Grinnell College is fortunate to have a diverse student body from many parts of the world. International students may be able to provide you with valuable insights and information to help you in making a decision about where to study off campus. The International Students Office will provide names of students from specified countries or regions.
Donna Vinter, English, Resident Director; Ross Haenfler, Sociology (2019 visiting faculty); Julianna Fuzesi, Political Science; Katy Layton-Jones, History
Grinnell-in-London offers students and faculty who teach on the program the opportunity to learn as a community about this dynamic place, its history, and its people through a careful selection of courses, opportunities for cultural integration, and co-curricular activities. Local staff offer a small set of regular program core courses that currently focuses on history, literature, politics, and theatre. The program curriculum is complemented by a rotating selection of courses offered by each year’s two guest Grinnell faculty, courses tailored to utilize London as a site and appeal to a range of students across disciplines. Students take 8 to 12 credits of program core courses, and choose one of two program tracks intended to provide a closer experience of British culture. One track is a course at Queen Mary College, University of London, an institution with one of the best campus cultures in London. Students interested in the Queen Mary track must meet a 3.0 GPA requirement. The other track is the internship track. Internship placements take into account the interests of each student. Several parliamentary internships have traditionally been available.
|GLS 195 Sport and Identity in Britain
|ENG 275 The London Stage
|| 4 credits
|HIS 231 History of London: The Making of Modern London
The course proceeds chronologically through the history of London, from its Roman foundations to the impact of the Blitz and the ‘Swinging Sixties’. Using an array of primary and secondary sources, ranging from diaries to court proceedings, maps, newspaper journalism and paintings, we will trace the physical, social, cultural and political evolution of this historic city and the people who have populated it. Although we will begin with the origins of London, we will focus on the modern era, particularly the long nineteenth century. This will provide you with the opportunity to locate and observe evidence of the city’s history in the buildings and streets that surround you today. Prerequisite: None. LAYTON-JONES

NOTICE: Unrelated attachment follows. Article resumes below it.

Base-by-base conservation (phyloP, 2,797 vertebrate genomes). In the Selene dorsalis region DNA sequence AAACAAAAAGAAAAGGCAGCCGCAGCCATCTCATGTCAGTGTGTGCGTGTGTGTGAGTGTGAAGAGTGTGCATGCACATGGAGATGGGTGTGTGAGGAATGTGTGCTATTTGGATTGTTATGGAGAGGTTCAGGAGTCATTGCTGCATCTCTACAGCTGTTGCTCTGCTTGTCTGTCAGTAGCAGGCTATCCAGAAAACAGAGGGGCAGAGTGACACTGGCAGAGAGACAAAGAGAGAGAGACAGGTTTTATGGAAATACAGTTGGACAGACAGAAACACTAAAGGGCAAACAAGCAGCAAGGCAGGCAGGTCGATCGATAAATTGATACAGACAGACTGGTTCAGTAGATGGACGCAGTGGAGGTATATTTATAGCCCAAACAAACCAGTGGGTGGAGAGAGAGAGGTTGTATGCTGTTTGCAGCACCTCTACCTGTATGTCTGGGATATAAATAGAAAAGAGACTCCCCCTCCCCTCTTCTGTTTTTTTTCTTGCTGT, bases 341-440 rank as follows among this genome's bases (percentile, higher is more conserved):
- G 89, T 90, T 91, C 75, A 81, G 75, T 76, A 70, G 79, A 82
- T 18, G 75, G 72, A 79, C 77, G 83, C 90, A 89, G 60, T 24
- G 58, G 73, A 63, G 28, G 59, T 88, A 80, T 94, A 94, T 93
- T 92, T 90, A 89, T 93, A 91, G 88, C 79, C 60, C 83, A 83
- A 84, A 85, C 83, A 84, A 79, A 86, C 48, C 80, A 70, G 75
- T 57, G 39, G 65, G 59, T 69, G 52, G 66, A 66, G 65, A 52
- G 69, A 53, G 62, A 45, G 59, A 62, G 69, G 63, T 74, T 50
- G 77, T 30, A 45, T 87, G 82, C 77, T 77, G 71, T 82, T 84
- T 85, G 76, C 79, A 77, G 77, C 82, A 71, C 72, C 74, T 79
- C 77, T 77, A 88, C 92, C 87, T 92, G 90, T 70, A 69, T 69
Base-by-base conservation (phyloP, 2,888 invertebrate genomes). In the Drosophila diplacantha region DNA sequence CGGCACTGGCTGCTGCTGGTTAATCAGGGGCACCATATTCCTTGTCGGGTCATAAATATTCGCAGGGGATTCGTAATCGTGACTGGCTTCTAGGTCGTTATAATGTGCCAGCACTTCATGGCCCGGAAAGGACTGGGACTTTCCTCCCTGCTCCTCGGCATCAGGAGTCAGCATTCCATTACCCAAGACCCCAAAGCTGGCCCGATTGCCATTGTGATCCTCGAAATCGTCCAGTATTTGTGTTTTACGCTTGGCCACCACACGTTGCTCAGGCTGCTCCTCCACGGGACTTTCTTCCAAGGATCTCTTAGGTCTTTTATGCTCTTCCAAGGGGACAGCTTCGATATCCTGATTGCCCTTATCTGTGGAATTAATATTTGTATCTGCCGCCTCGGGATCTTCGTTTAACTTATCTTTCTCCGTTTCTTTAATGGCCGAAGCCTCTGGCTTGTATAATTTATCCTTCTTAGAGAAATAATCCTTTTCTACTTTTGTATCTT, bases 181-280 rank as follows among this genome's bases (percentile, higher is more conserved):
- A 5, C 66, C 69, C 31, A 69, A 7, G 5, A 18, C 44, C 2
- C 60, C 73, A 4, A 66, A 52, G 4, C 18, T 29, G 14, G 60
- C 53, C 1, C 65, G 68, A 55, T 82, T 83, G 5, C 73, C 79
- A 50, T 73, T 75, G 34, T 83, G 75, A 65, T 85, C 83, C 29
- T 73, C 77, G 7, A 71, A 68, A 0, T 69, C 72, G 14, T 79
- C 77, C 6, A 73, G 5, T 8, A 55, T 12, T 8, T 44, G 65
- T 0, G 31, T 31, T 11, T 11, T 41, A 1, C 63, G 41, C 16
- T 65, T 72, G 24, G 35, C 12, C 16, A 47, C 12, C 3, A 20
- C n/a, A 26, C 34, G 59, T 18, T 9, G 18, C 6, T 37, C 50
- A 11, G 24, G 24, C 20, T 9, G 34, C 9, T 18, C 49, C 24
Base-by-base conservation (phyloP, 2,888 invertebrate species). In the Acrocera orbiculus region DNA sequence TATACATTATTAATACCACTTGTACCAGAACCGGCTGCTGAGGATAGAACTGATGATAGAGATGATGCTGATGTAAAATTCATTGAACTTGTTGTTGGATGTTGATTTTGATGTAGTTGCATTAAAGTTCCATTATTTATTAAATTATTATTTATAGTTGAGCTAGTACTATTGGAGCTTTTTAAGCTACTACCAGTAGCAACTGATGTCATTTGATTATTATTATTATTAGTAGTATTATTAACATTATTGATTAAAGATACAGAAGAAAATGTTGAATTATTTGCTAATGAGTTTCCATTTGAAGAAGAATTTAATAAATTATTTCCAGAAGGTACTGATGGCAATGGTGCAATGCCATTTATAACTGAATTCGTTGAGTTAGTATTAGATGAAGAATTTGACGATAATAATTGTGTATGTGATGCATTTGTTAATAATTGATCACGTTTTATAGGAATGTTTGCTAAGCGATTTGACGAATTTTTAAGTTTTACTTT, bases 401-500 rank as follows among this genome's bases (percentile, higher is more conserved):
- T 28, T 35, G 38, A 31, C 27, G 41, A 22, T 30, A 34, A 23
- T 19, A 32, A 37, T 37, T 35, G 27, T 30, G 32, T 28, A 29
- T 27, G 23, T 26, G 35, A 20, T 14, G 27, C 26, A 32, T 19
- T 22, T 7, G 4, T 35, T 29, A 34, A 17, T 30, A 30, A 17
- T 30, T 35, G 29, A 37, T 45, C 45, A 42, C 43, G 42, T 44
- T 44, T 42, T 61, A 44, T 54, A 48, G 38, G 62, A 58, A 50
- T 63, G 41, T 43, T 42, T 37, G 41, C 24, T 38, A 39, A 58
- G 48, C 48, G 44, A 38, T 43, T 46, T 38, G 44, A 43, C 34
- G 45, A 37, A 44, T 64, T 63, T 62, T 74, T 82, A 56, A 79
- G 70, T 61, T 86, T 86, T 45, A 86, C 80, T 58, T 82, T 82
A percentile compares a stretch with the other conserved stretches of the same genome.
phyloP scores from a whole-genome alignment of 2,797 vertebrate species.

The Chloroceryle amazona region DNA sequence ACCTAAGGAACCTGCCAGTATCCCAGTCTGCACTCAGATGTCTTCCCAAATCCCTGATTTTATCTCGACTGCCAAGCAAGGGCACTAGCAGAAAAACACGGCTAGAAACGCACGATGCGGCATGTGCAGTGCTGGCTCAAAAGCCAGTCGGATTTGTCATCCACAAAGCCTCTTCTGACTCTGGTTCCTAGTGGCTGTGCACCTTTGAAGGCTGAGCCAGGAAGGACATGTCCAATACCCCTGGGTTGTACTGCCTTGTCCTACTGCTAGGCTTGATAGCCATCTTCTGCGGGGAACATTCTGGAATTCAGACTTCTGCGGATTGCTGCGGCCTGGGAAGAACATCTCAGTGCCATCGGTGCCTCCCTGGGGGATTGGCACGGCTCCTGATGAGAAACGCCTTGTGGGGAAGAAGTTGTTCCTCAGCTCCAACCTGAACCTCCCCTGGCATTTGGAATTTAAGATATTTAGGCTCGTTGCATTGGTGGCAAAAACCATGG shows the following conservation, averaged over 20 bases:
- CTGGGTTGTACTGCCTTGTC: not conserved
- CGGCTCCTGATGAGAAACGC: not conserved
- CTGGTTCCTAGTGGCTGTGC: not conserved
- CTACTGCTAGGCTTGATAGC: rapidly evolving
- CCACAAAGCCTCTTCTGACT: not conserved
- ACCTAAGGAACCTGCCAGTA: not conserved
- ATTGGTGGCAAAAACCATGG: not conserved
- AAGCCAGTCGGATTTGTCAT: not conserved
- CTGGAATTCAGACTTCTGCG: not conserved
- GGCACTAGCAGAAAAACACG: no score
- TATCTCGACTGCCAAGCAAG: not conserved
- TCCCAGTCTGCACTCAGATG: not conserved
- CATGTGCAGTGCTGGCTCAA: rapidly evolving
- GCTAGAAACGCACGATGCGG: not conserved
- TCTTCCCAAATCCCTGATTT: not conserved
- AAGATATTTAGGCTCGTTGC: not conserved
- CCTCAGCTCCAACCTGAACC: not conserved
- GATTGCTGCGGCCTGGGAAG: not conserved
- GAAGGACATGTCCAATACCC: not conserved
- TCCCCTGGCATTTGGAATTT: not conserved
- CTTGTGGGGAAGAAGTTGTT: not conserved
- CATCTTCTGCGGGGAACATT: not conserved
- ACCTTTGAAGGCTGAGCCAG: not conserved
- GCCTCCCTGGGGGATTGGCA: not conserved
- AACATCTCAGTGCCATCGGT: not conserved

|POL 295 Governing Britain and its Regions: The Politics of England, Scotland, Wales, and Northern Ireland
|| 4 credits
This course introduces students to the institutions and politics of the United Kingdom and its regions. We will seek to understand the historical processes that shaped UK politics, and establish the basic components of the Westminster system. Building on this we will delve deeply into the history and resurgent politics of its regions: Scotland, which is on the brink of a referendum for independence; Wales, which is finding new assertiveness towards London; and Northern Ireland, which still recovers from conflict through its ongoing Peace Process. In order to bring readings and theory alive we will visit some of London’s many relevant sites, among them the House of Commons, the offices of a Member of Parliament, the Royal Courts of Justice. With Britain at such a crucial juncture there has rarely been a more exciting time to study British politics. This course has no prerequisites except your curiosity and desire to develop your critical thinking skills. Prerequisite: None. FUZESI.
SOC 195 Sport and Identify in Britain
Also listed as GLS-195. This course combines sociologies of sport, culture, and politics to examine sporting cultures, with particular emphasis on popular sports in Britain. We will explore definitions of sport, the role of sports in British society, and how sports are gendered, raced, and classed. Sport will help us consider broader issues of multiculturalism, globalism, nationalism, and colonialism. Other topics will include athletes as celebrities, the Paralympics, and football hooliganism. Football/soccer, cricket, tennis, rugby, and other major sports will serve as case studies, though fox hunting, rowing, polo, and boxing will also provide examples. Students will develop projects connecting a sport of their choosing with theoretical concepts discussed in class, for example asking how the politicians and organizers use the Olympics to develop a certain brand of nationalism and identity. Potential site visits include the London (Olympic) Stadium, Wimbledon, National Football Museum in Manchester, and various sporting matches. Prerequisite: None. Haenfler